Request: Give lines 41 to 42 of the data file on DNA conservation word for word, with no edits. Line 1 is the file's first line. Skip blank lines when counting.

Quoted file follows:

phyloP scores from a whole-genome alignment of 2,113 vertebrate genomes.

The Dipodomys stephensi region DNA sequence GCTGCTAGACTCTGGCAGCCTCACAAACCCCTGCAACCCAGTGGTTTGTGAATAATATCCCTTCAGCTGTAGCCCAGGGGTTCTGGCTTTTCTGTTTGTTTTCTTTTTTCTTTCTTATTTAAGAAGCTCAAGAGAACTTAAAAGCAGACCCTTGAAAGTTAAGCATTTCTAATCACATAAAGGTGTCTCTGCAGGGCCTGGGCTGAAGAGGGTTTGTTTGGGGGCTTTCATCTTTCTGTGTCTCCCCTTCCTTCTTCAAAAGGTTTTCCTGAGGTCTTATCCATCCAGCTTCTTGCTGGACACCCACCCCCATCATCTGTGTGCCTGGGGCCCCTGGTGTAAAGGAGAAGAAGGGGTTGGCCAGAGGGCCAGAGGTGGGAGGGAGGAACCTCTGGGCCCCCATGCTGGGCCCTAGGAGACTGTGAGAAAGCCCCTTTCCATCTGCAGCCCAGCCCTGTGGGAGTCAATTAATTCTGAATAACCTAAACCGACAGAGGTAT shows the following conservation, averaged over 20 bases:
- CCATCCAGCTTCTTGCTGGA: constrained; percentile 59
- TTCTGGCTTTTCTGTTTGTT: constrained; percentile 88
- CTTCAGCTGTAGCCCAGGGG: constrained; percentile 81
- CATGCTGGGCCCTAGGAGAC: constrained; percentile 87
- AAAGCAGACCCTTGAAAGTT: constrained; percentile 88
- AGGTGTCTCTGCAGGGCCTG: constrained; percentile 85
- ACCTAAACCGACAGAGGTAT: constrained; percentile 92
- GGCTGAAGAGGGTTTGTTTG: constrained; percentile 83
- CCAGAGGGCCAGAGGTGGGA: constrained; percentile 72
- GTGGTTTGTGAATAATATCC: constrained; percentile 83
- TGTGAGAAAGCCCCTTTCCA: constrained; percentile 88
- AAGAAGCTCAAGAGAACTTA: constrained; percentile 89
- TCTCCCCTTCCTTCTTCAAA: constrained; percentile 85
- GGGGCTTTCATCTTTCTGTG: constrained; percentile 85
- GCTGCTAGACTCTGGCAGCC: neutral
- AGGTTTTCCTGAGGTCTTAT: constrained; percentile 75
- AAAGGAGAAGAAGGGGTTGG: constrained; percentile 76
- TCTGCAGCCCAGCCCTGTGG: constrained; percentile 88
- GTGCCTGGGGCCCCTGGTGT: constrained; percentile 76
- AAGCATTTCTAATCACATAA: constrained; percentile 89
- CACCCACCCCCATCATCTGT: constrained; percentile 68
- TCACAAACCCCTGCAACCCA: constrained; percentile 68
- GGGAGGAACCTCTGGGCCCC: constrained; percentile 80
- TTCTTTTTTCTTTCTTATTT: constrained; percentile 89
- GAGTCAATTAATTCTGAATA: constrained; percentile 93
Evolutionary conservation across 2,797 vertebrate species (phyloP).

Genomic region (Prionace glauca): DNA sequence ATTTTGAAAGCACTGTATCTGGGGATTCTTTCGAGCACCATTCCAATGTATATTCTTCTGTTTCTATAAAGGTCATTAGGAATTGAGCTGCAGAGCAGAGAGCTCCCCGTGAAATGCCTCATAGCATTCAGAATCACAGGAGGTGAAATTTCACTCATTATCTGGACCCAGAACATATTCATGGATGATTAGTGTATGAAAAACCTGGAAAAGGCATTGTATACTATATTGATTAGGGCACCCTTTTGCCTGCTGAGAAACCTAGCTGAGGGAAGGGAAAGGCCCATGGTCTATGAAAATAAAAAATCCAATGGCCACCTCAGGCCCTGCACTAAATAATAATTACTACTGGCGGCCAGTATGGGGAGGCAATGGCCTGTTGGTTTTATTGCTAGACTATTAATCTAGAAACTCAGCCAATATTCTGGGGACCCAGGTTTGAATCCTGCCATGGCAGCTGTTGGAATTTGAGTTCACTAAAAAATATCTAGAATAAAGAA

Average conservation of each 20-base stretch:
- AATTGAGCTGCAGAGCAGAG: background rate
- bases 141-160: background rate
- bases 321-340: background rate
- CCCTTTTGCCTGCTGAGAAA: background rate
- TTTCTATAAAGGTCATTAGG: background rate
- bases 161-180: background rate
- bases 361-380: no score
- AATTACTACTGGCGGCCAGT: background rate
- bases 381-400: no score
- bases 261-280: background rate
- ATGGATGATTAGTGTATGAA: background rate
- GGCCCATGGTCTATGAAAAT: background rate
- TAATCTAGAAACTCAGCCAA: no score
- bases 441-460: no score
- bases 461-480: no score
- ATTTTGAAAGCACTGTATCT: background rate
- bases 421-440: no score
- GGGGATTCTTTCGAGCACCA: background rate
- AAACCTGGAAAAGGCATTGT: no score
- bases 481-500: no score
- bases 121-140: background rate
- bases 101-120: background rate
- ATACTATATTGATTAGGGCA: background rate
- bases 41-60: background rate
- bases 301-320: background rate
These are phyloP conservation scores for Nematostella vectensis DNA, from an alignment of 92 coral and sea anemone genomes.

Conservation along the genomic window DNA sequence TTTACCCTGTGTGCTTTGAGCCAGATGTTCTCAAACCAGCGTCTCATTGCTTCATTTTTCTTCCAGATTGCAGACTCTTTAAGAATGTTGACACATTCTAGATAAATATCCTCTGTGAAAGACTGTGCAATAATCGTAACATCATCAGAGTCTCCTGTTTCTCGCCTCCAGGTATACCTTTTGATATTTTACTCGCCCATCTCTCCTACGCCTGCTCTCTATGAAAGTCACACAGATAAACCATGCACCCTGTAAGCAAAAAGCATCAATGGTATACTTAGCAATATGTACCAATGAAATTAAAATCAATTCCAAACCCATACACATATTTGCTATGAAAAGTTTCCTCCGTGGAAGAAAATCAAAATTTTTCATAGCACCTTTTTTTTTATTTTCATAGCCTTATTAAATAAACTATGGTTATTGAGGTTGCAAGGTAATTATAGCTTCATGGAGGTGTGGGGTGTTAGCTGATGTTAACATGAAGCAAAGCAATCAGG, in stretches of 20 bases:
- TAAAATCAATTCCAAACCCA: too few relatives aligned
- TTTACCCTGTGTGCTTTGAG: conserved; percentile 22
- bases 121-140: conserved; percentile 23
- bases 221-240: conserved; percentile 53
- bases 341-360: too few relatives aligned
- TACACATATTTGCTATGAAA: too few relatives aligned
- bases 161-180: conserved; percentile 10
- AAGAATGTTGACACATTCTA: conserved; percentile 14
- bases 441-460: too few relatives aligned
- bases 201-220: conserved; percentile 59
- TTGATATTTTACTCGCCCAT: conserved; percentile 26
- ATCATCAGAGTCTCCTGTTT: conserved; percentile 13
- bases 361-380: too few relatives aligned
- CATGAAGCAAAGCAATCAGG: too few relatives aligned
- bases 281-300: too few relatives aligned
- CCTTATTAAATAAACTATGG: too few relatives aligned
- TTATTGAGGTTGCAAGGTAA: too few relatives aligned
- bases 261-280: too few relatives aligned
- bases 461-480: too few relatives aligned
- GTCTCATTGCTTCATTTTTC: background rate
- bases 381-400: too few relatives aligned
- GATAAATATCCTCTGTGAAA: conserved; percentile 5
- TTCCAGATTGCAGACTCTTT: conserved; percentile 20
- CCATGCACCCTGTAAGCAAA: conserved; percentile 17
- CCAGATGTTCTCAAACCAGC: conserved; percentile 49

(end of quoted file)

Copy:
- ATGGATGATTAGTGTATGAA: background rate
- GGCCCATGGTCTATGAAAAT: background rate